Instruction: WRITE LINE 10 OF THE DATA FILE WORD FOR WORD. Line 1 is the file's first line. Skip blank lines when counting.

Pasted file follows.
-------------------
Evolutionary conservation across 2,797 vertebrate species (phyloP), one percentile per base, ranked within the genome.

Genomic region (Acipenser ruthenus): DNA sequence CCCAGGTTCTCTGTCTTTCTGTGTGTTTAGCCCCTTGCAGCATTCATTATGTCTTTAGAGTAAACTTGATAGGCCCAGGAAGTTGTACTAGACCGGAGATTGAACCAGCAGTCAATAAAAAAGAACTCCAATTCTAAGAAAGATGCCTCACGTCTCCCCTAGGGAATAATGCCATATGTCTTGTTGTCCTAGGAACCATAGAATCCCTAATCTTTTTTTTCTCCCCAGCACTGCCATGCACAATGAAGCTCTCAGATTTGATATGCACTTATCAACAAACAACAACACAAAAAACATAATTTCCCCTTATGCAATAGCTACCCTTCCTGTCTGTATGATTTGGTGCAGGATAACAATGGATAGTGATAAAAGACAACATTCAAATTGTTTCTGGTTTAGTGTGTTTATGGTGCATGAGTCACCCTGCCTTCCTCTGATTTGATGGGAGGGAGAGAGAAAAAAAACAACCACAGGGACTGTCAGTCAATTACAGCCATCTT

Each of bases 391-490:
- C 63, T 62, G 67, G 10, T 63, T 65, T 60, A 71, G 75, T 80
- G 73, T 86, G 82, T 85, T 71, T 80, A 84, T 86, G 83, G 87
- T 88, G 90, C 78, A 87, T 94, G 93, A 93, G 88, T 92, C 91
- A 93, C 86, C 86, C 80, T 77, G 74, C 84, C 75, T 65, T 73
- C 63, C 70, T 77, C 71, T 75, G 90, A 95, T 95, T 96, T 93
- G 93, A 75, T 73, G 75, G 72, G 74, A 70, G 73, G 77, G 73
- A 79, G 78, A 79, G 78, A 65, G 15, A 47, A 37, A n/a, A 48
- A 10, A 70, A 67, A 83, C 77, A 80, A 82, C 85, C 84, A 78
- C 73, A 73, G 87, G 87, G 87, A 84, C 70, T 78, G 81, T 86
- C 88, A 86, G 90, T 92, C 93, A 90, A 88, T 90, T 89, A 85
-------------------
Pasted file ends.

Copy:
- A 79, G 78, A 79, G 78, A 65, G 15, A 47, A 37, A n/a, A 48